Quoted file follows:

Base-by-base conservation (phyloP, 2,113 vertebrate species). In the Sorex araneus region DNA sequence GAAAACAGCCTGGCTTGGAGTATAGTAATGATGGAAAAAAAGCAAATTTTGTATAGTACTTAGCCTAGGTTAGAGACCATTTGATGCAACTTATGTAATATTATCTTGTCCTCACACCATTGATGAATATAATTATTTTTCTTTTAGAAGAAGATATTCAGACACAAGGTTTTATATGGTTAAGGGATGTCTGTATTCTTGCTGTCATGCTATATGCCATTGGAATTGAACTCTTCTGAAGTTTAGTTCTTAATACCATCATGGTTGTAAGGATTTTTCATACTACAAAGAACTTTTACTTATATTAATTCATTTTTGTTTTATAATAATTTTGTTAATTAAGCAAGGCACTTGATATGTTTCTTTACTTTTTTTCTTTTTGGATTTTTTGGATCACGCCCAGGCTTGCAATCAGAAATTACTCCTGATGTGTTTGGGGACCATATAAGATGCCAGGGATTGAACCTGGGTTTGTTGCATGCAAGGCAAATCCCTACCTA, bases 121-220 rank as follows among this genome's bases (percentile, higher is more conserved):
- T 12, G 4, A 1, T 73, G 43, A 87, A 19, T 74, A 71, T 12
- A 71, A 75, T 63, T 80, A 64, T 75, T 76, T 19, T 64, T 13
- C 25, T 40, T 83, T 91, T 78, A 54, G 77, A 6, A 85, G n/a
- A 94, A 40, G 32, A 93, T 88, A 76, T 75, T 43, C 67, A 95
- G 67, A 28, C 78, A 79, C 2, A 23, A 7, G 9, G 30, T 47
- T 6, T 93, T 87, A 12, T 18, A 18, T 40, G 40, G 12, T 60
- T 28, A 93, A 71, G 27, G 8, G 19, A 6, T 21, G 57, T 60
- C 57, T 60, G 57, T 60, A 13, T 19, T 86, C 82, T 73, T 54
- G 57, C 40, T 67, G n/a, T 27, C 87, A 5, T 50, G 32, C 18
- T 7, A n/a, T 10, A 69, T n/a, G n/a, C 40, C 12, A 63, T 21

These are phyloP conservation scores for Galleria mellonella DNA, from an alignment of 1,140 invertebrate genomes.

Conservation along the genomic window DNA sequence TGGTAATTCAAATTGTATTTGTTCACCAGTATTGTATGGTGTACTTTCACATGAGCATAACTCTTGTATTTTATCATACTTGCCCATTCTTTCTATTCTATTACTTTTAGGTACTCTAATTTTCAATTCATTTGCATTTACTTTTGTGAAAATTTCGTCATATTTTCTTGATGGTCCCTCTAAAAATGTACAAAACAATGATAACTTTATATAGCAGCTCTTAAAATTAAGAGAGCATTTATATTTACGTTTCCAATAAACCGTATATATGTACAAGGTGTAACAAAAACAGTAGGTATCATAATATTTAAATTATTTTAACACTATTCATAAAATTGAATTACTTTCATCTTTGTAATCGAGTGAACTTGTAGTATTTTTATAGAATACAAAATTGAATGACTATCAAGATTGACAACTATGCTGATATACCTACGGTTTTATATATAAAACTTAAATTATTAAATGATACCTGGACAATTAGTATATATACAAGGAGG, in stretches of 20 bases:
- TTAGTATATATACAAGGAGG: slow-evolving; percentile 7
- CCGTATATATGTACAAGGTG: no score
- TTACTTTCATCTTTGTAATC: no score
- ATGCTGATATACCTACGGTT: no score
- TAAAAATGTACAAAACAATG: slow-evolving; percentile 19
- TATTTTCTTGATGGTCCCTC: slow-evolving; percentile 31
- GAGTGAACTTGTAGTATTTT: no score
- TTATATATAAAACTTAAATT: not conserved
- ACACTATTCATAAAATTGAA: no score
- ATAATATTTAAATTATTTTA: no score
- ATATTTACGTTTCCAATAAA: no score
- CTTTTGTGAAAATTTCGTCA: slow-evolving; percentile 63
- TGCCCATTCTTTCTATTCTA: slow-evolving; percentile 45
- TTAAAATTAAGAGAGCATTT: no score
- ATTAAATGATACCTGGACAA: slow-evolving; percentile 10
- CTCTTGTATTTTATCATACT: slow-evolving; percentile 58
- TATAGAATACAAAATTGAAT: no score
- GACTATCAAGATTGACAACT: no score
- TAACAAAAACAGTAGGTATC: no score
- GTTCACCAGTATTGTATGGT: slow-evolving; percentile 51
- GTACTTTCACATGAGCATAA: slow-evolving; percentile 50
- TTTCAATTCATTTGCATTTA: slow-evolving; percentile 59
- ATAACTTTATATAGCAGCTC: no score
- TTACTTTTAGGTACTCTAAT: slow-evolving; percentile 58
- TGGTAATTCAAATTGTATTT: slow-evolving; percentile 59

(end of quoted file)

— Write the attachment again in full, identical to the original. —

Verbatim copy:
Base-by-base conservation (phyloP, 2,113 vertebrate species). In the Sorex araneus region DNA sequence GAAAACAGCCTGGCTTGGAGTATAGTAATGATGGAAAAAAAGCAAATTTTGTATAGTACTTAGCCTAGGTTAGAGACCATTTGATGCAACTTATGTAATATTATCTTGTCCTCACACCATTGATGAATATAATTATTTTTCTTTTAGAAGAAGATATTCAGACACAAGGTTTTATATGGTTAAGGGATGTCTGTATTCTTGCTGTCATGCTATATGCCATTGGAATTGAACTCTTCTGAAGTTTAGTTCTTAATACCATCATGGTTGTAAGGATTTTTCATACTACAAAGAACTTTTACTTATATTAATTCATTTTTGTTTTATAATAATTTTGTTAATTAAGCAAGGCACTTGATATGTTTCTTTACTTTTTTTCTTTTTGGATTTTTTGGATCACGCCCAGGCTTGCAATCAGAAATTACTCCTGATGTGTTTGGGGACCATATAAGATGCCAGGGATTGAACCTGGGTTTGTTGCATGCAAGGCAAATCCCTACCTA, bases 121-220 rank as follows among this genome's bases (percentile, higher is more conserved):
- T 12, G 4, A 1, T 73, G 43, A 87, A 19, T 74, A 71, T 12
- A 71, A 75, T 63, T 80, A 64, T 75, T 76, T 19, T 64, T 13
- C 25, T 40, T 83, T 91, T 78, A 54, G 77, A 6, A 85, G n/a
- A 94, A 40, G 32, A 93, T 88, A 76, T 75, T 43, C 67, A 95
- G 67, A 28, C 78, A 79, C 2, A 23, A 7, G 9, G 30, T 47
- T 6, T 93, T 87, A 12, T 18, A 18, T 40, G 40, G 12, T 60
- T 28, A 93, A 71, G 27, G 8, G 19, A 6, T 21, G 57, T 60
- C 57, T 60, G 57, T 60, A 13, T 19, T 86, C 82, T 73, T 54
- G 57, C 40, T 67, G n/a, T 27, C 87, A 5, T 50, G 32, C 18
- T 7, A n/a, T 10, A 69, T n/a, G n/a, C 40, C 12, A 63, T 21

These are phyloP conservation scores for Galleria mellonella DNA, from an alignment of 1,140 invertebrate genomes.

Conservation along the genomic window DNA sequence TGGTAATTCAAATTGTATTTGTTCACCAGTATTGTATGGTGTACTTTCACATGAGCATAACTCTTGTATTTTATCATACTTGCCCATTCTTTCTATTCTATTACTTTTAGGTACTCTAATTTTCAATTCATTTGCATTTACTTTTGTGAAAATTTCGTCATATTTTCTTGATGGTCCCTCTAAAAATGTACAAAACAATGATAACTTTATATAGCAGCTCTTAAAATTAAGAGAGCATTTATATTTACGTTTCCAATAAACCGTATATATGTACAAGGTGTAACAAAAACAGTAGGTATCATAATATTTAAATTATTTTAACACTATTCATAAAATTGAATTACTTTCATCTTTGTAATCGAGTGAACTTGTAGTATTTTTATAGAATACAAAATTGAATGACTATCAAGATTGACAACTATGCTGATATACCTACGGTTTTATATATAAAACTTAAATTATTAAATGATACCTGGACAATTAGTATATATACAAGGAGG, in stretches of 20 bases:
- TTAGTATATATACAAGGAGG: slow-evolving; percentile 7
- CCGTATATATGTACAAGGTG: no score
- TTACTTTCATCTTTGTAATC: no score
- ATGCTGATATACCTACGGTT: no score
- TAAAAATGTACAAAACAATG: slow-evolving; percentile 19
- TATTTTCTTGATGGTCCCTC: slow-evolving; percentile 31
- GAGTGAACTTGTAGTATTTT: no score
- TTATATATAAAACTTAAATT: not conserved
- ACACTATTCATAAAATTGAA: no score
- ATAATATTTAAATTATTTTA: no score
- ATATTTACGTTTCCAATAAA: no score
- CTTTTGTGAAAATTTCGTCA: slow-evolving; percentile 63
- TGCCCATTCTTTCTATTCTA: slow-evolving; percentile 45
- TTAAAATTAAGAGAGCATTT: no score
- ATTAAATGATACCTGGACAA: slow-evolving; percentile 10
- CTCTTGTATTTTATCATACT: slow-evolving; percentile 58
- TATAGAATACAAAATTGAAT: no score
- GACTATCAAGATTGACAACT: no score
- TAACAAAAACAGTAGGTATC: no score
- GTTCACCAGTATTGTATGGT: slow-evolving; percentile 51
- GTACTTTCACATGAGCATAA: slow-evolving; percentile 50
- TTTCAATTCATTTGCATTTA: slow-evolving; percentile 59
- ATAACTTTATATAGCAGCTC: no score
- TTACTTTTAGGTACTCTAAT: slow-evolving; percentile 58
- TGGTAATTCAAATTGTATTT: slow-evolving; percentile 59